National non-profit organization focusing on health education, research, and advocacy. Their website receives about 42 million views a year.
Full redesign and restructure of their site
Lead UX designer for the project, working with other members of the team - UX, UI, BA, PM, QA, SEO, analytics, and development.
Sitemap, annotated mobile and desktop wireframes
To kick off our project, I conducted interviews with over 20 client stakeholders across the Advocacy, Health Promotion, Research, and Development and Fundraising teams to get a holistic sense of the goals for the future site and the pain points they and their users had with the current website.
From talking to the stakeholders, it was clear that there were a lot of passionate people at the organization, and we wanted to that to show in the website. Many people brought up how important the community and engagement aspects were, and really wanted to use the website to help build a community.
I would really love us to try and build the site to be conducive to this entire engagement pyramid that really brings people in. We also need to figure out a way to get people to engage with us online and then take them offline.
We hear that a lot of patients come to [our site] because they’re looking for the sisterhood that breast cancer patients have. So if we could make them feel like they’re part of something bigger, it would be incredibly meaningful, and it would keep them coming back to us."
When they come to us, they aren’t coming to us with the goal of ‘Boy, I want to fundraise’, they’re coming for help and information and a connection. That’s where it’s our job to build our relationship with them. That’s where it’s our job to take them from more than just an online viewer, helping them help other people just like them."
As a non-profit organization, in order to fund research, advocacy, and education initiatives, another goal of the site was to encourage donations from users.
We need them to share their story, but we also need them to donate to us."
Capturing people’s information so that we can continue to talk to them, that’s huge. And we also need donations."
When discussing pain points, the top themes that came up were that the website was not properly highlighting opportunities for people to get involved, users were having difficulty finding content, and that the site looked “busy” and “flat” and didn’t properly communicate the mission and message.
I get very frustrated on the site when I can’t find what I’m looking for within a few clicks. So making sure that the site is nimble and intuitive."
It should be easier for patients to get access to all of the resources they want and also able to find things like a walk near them, a place to share their story, a place to make a donation."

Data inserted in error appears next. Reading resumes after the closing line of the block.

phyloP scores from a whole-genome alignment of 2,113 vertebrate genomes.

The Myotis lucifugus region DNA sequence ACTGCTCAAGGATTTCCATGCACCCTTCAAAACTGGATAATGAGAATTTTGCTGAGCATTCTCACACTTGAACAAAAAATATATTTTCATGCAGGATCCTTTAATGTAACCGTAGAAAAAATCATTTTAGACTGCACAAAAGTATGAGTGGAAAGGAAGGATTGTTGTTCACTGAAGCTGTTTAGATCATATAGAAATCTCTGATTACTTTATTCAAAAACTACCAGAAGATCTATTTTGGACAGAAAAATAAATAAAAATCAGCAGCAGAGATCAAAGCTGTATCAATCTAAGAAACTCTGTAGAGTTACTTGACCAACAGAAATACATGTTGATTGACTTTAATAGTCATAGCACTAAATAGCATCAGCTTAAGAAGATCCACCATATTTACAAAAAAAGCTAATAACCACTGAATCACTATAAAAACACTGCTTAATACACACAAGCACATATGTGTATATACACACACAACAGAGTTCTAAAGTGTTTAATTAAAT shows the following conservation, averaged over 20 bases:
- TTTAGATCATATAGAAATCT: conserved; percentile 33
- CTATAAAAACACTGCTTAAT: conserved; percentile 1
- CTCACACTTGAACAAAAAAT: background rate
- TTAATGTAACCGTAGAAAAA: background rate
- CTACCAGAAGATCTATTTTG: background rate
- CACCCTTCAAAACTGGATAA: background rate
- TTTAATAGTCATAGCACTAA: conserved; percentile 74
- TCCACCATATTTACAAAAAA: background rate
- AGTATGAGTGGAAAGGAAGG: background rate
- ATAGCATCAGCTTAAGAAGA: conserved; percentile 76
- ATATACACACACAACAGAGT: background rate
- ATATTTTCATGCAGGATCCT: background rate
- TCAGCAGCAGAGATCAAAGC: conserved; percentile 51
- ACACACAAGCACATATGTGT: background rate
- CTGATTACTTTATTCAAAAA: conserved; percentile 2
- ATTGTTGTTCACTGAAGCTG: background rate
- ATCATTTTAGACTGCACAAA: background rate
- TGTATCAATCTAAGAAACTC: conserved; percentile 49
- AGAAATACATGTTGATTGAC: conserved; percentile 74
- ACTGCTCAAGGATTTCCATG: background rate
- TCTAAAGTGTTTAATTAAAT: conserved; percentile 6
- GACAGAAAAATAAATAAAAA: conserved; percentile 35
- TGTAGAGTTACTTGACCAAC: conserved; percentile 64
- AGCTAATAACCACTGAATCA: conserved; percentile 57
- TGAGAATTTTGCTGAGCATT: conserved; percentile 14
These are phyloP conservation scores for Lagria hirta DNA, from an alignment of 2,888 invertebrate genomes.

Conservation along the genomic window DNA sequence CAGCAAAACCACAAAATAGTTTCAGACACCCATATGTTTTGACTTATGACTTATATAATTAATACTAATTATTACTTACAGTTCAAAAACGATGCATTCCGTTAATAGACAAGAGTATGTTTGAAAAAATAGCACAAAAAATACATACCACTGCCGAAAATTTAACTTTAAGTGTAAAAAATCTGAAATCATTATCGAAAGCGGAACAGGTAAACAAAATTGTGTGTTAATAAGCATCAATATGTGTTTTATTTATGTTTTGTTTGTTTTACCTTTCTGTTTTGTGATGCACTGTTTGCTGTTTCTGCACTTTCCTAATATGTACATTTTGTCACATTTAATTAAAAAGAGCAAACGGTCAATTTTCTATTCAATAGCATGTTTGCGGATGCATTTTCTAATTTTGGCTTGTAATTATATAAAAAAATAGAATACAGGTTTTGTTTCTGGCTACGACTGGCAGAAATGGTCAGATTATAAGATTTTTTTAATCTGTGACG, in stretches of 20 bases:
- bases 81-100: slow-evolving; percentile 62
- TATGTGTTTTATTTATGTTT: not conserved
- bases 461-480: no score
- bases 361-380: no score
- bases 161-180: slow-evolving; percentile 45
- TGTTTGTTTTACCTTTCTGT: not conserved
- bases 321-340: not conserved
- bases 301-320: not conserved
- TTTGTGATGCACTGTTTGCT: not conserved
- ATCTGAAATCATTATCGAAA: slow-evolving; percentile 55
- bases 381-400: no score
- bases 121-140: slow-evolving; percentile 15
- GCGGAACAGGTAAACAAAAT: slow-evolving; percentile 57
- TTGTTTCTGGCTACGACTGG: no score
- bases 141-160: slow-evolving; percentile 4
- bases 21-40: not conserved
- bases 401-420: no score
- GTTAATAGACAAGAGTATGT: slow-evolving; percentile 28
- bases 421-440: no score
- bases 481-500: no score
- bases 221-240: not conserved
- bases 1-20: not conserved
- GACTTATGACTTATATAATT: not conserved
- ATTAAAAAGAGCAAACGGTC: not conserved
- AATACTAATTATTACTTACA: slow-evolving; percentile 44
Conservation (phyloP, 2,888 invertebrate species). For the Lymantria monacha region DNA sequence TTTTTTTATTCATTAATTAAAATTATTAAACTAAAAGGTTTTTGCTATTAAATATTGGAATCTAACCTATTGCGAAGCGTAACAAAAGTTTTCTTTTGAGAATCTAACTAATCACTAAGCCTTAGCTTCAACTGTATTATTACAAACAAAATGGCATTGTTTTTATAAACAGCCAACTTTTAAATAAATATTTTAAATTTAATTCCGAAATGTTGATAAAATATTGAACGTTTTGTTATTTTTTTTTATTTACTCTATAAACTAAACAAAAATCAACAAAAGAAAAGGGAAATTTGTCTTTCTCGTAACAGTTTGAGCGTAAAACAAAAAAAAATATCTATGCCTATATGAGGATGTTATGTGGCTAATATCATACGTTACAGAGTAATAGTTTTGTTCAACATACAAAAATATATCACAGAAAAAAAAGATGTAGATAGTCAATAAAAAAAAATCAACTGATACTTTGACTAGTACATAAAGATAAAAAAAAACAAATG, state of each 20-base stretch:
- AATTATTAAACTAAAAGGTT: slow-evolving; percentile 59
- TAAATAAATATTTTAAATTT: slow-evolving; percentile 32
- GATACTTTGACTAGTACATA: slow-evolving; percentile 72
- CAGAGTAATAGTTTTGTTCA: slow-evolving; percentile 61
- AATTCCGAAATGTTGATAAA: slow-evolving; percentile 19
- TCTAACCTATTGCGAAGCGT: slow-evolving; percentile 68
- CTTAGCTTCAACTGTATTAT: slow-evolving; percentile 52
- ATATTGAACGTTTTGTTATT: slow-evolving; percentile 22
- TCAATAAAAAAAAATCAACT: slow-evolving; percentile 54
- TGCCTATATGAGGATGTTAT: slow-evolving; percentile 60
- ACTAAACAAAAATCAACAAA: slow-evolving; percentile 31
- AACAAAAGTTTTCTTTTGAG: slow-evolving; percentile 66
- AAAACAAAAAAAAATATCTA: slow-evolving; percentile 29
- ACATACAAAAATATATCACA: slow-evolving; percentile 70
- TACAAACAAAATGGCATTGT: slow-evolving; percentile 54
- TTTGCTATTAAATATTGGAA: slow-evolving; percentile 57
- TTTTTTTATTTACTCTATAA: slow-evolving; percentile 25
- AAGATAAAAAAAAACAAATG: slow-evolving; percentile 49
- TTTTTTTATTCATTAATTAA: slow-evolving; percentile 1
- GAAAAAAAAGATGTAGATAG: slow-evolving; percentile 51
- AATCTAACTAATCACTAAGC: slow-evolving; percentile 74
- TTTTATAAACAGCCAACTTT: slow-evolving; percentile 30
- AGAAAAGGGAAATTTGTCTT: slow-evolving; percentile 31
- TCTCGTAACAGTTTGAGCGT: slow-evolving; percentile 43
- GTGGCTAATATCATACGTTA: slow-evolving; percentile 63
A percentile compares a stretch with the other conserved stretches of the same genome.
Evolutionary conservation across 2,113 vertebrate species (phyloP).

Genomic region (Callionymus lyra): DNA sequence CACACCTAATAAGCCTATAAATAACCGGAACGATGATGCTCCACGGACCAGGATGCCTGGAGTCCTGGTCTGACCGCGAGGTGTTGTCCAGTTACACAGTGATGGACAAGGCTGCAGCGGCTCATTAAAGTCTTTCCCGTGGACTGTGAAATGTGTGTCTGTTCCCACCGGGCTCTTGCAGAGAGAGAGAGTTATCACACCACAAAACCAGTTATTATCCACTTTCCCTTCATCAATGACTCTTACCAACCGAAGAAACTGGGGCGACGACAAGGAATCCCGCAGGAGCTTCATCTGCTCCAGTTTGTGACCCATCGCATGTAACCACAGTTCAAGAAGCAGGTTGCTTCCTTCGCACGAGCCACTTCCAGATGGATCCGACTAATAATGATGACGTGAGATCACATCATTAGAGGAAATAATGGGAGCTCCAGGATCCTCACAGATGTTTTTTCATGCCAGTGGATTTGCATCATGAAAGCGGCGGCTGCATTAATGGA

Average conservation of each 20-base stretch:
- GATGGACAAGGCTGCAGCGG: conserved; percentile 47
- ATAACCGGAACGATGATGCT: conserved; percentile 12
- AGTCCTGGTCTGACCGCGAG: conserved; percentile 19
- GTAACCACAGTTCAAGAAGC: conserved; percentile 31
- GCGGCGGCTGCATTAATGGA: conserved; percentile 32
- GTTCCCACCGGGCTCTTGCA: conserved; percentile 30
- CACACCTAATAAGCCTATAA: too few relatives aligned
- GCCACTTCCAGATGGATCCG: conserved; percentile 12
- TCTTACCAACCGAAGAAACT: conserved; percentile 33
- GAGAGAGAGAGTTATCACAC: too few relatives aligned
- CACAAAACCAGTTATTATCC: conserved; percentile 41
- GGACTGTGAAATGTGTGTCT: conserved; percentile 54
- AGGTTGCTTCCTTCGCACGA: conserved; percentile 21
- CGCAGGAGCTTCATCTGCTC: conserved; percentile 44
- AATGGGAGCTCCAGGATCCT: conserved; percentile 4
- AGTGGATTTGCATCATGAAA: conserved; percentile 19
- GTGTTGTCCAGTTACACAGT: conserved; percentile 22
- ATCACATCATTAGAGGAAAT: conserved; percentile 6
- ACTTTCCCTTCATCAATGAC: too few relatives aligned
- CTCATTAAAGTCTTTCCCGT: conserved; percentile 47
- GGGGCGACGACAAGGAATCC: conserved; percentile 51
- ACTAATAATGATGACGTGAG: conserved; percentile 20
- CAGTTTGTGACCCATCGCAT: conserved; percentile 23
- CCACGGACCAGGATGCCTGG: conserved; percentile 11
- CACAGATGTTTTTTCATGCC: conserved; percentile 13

When people go to the website, they’re like, ‘Where’s the research program?’
I’ve always found that its usually on our website if you want it, but the finding it is a challenge."
It seems like there are three separate clicks to even get to find out about our events and on our events page where you go to get involved.
The client was able to provide us some robust past persona information, so I built on top of that and created the following proto-personas. The main personas were around people diagnosed and living with cancer or other diseases, and their caregivers. Beyond that, there were also personas around those with sick family members who want to learn more information, fund raise, and donate.
The largest takeaway was that there are a variety of users coming to this site, and that many of them are dealing with serious, and possibly life-threatening health issues, including cancer. These can be very emotionally difficult circumstances where people are scared and distraught so we wanted to provide a sense of positivity, community, and hope wherever possible.
Overall goals to solve for through the redesign:
Whenever there are complaints about users not being able to find content, that is a sign that site navigation needs to change. Users typically can’t pinpoint why they’re having trouble finding things, but in my experience, it is almost always a navigational issue. We did a fairly significant overhaul of site structure for this project, but there were two main points that I believe helped navigation the most.
We added mega-menus to desktop (and revealed sub-levels on mobile). This means that users can better visualize site architecture and reduces the number of clicks it takes to get to a variety of pages.
There was a navigation item called “Our Initiatives” with several elements below it- Research, Healthy Air, Tobacco, and others. Because it was phrased as more of “look what we do” rather than “look what we can offer you” users were not being drawn in to a lot of very valuable and relevant content. In the new sitemap and navigation we moved those to the main navigation to give them the attention they deserve, rather than hiding them within sub-levels.